The theological significance of interacting via re-interpretation of authoritative texts as ‘lived expressions of faith’ can be traced back to the early Second Temple period (538 B.C.E – 70 A.D.) as recorded in Nehemiah 7:72b – 8:18 (Lombaard 2011:219). An important issue regarding the acceptance and determination of religious authority entails the use of ‘Scripture’ and, by implication, its role in determining which aspects/elements from tradition to retain and which aspects to discard in determining religiosity (Jr 8:8ff.). As is seen in the second temple period, the ability to formulate specific type of texts, and also its interpretation and re-interpretation played a significant role in Ancient Israelite society (De Villiers 2013:3):

Post-exilic Israel was grappling with its identity, and sought guidance from ַכַָת֕וּב בְתוֹרַַ֖ת [as was written in the Torah]. (Ezr 3:2 W.T.T.)

Of interest is how religious texts gradually played a more definitive role in defining the religiosity of the post-exilic community. This community also experienced a 'move toward authoritative traditions about a more distant past whose interpretation set the norms for a community that felt marginated from the decisive currents of contemporary history' (Gottwald 1985:414). The ‘textualisation’ of traditions is related to ancient Palestine’s socio/political developments and the corresponding scribal activities and infrastructure development, bureaucratic activities of the various royal households and priestly activities with a specific focus on cultic practices (Van Seters 2007:88).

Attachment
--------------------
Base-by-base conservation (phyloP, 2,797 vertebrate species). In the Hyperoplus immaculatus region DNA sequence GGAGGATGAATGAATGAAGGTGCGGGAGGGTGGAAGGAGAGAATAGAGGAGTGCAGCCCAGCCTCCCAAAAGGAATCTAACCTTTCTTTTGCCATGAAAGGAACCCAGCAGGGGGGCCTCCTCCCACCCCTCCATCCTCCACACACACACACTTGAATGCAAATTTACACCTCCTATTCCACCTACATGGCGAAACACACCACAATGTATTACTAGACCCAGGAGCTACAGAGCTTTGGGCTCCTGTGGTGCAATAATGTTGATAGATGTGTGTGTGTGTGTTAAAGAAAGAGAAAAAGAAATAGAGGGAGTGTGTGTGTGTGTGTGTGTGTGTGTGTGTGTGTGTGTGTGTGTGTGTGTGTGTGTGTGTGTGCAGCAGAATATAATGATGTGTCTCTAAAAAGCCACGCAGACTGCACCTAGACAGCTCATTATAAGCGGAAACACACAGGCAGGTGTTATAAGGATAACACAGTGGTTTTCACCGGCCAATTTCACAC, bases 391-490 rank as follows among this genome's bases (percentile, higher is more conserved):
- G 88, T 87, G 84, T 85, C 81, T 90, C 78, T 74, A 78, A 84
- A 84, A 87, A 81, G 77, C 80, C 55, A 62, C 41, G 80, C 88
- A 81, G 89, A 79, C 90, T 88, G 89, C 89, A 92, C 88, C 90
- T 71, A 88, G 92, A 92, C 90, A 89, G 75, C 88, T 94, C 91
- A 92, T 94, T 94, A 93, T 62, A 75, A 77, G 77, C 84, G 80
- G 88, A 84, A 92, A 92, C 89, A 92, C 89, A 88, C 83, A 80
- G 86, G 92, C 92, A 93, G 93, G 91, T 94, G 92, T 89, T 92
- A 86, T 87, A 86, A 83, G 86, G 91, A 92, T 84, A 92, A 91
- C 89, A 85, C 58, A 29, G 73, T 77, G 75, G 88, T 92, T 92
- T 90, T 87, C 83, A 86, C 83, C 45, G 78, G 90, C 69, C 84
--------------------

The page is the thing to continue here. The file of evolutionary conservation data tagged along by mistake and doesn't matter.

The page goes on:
In this regard, the Bakhtinian concept of dialogism (Nesaria 2015) is significant in its emphasis that all utterances, including texts, are shaped by both the author/speaker and the reader/listener (not far from reader-response theory).31 This textual shaping of a particular tradition is more noticeable when language (text) is reused repeatedly within the tradition. It speaks for itself that the Bible plays a significant role in contemporary society. The use of religious texts impacts society’s understanding of what religiosity entails in various ways. A critical question in the ongoing discourse is how ‘the otherness of the text’ (De Wit 2008:4) can be appreciated in the contemporary context and in so doing play a role in defining the religiosity of African Christianity.

A particular emphasis on the contemporary appropriation must acknowledge the Old Testament’s ongoing traditioning process of textual interpretation (Dn 5:17; Jr 36:18; Neh 8:8–9) and re-interpretation. In so doing, it can provide for some common grounds for the scholarly and non-academic engagement with the text (De Wit 2008):

I do not see the relationship between exegesis and appropriation as a hierarchical one, as is done so frequently in so many introductions to hermeneutics or methods, but as a dialectical, mutually enriching one. (p. 5)